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MUSIC REVIEW

Orchestra debuts with a film-score sampler

May 20, 2006|Richard S. Ginell | Special to The Times

The often-floated idea that symphonic film music needs more exposure just doesn't wash. Thanks to multiplexes and DVDs, more people hear the symphonic music of John Williams than Mozart and Beethoven combined. Such ensembles as the Hollywood Bowl Orchestra, the Henry Mancini Institute Orchestra and regional outfits regularly, even lovingly, play film scores of past and present.

So what contribution does the new Hollywood Symphony Orchestra -- which made its debut at Royce Hall on Thursday night -- intend to make? The difference, we're told, is that this ensemble is completely dedicated to film music, with the mission of bringing the best of it into the general symphonic repertoire.

Conductor-founder John Scott cheated a bit by including the Adagietto movement from Mahler's Symphony No. 5, which was used in -- but not, of course, written for -- the film "Death in Venice." Indeed, throughout the selection of sound bites from the cinema, you could detect expropriated snatches from such pieces as Mendelssohn's "The Hebrides" Overture and Tchaikovsky's Symphony No. 4. But perhaps that was the point, trying to integrate the Hollywood and European traditions.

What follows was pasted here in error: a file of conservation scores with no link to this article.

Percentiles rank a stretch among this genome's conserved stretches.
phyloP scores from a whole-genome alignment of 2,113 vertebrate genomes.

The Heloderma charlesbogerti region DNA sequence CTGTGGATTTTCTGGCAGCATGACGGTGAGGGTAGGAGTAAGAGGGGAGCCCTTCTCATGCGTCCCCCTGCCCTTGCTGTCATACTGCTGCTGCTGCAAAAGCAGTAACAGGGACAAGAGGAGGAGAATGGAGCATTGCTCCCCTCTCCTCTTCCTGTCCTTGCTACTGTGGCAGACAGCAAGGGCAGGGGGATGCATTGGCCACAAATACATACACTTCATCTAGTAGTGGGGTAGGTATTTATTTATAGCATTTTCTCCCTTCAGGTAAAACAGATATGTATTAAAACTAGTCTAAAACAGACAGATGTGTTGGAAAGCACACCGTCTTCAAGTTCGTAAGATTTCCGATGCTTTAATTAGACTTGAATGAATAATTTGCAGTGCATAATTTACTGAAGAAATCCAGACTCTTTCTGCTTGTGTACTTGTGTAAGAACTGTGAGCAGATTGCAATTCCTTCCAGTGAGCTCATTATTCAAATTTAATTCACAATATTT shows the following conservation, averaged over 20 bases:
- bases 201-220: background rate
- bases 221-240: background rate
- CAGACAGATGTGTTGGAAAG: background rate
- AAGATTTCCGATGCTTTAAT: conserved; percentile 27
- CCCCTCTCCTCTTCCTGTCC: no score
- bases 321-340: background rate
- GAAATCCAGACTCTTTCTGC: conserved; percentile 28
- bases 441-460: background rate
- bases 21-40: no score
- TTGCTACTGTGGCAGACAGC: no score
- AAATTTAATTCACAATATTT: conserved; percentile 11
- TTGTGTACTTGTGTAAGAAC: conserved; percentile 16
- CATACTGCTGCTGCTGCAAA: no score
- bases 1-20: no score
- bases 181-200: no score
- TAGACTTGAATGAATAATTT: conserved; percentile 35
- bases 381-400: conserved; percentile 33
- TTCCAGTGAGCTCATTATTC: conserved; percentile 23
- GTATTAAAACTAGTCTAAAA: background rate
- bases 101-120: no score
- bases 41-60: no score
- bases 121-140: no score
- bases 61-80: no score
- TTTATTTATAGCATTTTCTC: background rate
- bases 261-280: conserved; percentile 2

Still, in many cases, this sampler dealt from the top of the deck, with some really engaging teasers from scores including Alex North's deliciously sleazy, jazzy "A Streetcar Named Desire," Erich Korngold's wide-screen-scaled "Kings Row" and Jerry Goldsmith's underrated "Logan's Run." There was also one far-too-brief example of a great score that actually has won a place in the concert hall -- Vaughan Williams' literally chilling "Scott of the Antarctic," which was reworked into his "Sinfonia Antartica."

Yet the concert also threatened to become a personal vehicle for Scott, who contrived new arrangements for some of the excerpts. That could be distracting, for while his concerto grosso on the main theme from "Around the World in 80 Days" was undeniably clever, it robbed us of the chance to hear what Victor Young's greatest score sounds like live. And the evening was back-loaded with a 45-minute suite from Scott's "Antony and Cleopatra," in which passionate recitations of Shakespeare by actors Michael York, Samantha Eggar and Alan Mandell were superimposed upon acres of windy underscoring.

The ingredients are there: a pool of expert studio players who quickly grasped the material; a fine, resonant hall; ideas for thematically based evenings. Now, one can only hope that everyone sifts through the flotsam and finds real musical gold.

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